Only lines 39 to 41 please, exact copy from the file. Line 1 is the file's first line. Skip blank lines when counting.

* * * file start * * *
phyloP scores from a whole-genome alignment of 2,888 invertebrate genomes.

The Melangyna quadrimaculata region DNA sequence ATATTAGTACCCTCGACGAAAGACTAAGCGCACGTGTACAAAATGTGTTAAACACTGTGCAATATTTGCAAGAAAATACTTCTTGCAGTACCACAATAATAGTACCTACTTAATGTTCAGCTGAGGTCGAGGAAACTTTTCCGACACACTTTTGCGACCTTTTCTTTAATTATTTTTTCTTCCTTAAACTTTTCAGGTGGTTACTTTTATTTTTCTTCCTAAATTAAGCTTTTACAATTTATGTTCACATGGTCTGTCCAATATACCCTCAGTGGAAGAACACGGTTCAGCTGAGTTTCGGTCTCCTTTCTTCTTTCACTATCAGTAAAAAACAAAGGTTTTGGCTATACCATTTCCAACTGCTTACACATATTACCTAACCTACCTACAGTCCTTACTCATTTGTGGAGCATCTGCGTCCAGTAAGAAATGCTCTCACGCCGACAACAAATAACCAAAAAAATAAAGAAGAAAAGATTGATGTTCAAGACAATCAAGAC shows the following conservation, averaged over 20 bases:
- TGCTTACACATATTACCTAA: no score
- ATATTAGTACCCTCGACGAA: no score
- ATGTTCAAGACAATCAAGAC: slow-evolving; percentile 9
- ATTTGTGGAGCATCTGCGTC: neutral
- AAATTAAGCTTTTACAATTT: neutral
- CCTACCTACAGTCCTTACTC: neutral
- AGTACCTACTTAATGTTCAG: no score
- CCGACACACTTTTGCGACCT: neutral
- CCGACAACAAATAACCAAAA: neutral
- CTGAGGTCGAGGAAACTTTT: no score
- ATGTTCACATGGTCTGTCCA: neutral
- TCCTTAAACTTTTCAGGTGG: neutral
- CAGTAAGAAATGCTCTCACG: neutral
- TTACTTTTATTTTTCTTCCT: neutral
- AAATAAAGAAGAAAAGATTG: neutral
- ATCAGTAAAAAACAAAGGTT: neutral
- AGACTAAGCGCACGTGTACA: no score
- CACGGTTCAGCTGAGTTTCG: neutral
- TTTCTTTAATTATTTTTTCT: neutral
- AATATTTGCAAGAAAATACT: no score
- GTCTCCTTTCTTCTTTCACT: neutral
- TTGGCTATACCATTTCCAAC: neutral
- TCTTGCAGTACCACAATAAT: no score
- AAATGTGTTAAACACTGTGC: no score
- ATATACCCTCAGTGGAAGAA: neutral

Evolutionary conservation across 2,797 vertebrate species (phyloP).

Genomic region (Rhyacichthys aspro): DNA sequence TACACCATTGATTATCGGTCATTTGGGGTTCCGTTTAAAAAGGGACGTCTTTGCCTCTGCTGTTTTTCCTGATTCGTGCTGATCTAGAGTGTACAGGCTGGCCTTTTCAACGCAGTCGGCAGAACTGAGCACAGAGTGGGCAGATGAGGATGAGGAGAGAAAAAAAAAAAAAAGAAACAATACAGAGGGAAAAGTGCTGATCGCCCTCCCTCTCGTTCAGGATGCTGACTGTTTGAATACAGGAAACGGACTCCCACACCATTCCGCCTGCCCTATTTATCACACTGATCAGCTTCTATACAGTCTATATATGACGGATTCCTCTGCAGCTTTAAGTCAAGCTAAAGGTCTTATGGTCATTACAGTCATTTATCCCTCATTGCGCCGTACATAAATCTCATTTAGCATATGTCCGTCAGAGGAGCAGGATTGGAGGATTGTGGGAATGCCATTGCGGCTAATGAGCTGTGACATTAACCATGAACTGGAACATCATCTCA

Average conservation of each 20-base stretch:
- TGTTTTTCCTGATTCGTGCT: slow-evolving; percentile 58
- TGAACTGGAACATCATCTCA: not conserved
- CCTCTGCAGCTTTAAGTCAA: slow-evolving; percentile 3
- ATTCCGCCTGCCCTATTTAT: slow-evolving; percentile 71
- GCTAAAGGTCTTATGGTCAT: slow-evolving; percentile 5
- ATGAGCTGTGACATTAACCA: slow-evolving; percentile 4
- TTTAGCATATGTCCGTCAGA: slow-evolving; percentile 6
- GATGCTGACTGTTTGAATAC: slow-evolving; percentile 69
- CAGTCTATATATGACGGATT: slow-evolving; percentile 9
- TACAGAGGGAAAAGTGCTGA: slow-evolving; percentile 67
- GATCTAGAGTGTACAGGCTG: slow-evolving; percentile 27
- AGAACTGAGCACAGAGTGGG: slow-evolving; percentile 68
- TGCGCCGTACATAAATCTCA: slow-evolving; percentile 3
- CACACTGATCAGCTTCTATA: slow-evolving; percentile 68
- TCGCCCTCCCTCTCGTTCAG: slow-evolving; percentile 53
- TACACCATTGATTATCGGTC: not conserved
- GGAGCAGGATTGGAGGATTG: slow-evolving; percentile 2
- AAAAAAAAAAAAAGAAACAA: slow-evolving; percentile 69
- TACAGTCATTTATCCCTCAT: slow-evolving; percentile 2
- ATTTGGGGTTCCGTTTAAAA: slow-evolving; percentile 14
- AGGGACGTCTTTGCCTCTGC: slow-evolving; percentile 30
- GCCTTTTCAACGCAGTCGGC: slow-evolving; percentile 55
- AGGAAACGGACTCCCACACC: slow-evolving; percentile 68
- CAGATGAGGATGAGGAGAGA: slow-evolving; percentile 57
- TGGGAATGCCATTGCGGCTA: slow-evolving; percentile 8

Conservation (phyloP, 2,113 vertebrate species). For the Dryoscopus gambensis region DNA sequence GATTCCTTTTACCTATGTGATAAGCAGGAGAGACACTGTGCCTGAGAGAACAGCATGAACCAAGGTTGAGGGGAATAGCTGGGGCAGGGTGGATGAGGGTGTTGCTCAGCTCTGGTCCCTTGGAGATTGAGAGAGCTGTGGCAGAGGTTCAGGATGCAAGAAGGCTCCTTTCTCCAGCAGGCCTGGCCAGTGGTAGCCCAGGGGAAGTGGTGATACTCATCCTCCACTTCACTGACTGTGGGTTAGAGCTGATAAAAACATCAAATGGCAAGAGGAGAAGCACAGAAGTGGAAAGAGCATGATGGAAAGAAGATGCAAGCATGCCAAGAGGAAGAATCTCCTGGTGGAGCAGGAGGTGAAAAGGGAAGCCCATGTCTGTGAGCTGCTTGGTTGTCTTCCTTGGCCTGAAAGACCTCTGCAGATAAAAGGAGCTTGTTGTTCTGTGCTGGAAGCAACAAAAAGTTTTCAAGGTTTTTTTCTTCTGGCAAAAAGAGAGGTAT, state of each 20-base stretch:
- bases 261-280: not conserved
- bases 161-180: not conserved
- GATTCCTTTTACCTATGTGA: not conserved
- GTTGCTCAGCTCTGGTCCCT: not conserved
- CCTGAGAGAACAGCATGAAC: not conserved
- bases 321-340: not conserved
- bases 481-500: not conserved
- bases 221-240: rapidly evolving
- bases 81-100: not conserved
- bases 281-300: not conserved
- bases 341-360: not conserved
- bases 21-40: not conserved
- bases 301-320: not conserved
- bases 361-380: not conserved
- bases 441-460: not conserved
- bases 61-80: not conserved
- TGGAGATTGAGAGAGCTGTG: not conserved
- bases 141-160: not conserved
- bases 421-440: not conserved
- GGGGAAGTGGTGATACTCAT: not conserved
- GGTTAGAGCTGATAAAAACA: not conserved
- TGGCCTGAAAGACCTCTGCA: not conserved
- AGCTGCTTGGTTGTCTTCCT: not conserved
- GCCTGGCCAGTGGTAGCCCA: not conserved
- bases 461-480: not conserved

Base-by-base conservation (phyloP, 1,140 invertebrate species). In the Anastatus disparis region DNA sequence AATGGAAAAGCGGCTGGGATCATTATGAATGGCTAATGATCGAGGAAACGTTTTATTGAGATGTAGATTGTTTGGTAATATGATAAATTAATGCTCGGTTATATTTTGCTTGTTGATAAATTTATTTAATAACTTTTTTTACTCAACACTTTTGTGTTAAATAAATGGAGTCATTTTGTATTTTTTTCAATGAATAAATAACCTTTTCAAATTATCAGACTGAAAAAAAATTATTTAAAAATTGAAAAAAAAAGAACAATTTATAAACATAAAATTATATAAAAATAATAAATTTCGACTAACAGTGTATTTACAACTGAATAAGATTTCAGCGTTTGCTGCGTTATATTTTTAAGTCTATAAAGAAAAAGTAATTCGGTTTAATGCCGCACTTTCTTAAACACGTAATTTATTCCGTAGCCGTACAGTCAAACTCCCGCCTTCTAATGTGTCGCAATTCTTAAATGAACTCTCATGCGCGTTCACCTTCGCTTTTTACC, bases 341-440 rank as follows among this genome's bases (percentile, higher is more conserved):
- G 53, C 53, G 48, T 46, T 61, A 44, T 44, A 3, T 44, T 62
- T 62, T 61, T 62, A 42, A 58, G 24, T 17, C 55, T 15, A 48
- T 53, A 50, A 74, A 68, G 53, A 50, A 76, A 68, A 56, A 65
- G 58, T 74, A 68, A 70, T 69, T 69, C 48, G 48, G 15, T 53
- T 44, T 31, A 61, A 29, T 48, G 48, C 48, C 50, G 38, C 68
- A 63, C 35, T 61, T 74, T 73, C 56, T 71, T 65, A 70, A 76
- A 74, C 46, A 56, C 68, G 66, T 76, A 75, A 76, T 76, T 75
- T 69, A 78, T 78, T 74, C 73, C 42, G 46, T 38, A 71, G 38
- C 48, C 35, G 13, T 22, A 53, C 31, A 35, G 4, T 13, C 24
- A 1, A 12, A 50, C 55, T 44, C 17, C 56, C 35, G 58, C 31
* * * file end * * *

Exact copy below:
- CAGTCTATATATGACGGATT: slow-evolving; percentile 9
- TACAGAGGGAAAAGTGCTGA: slow-evolving; percentile 67
- GATCTAGAGTGTACAGGCTG: slow-evolving; percentile 27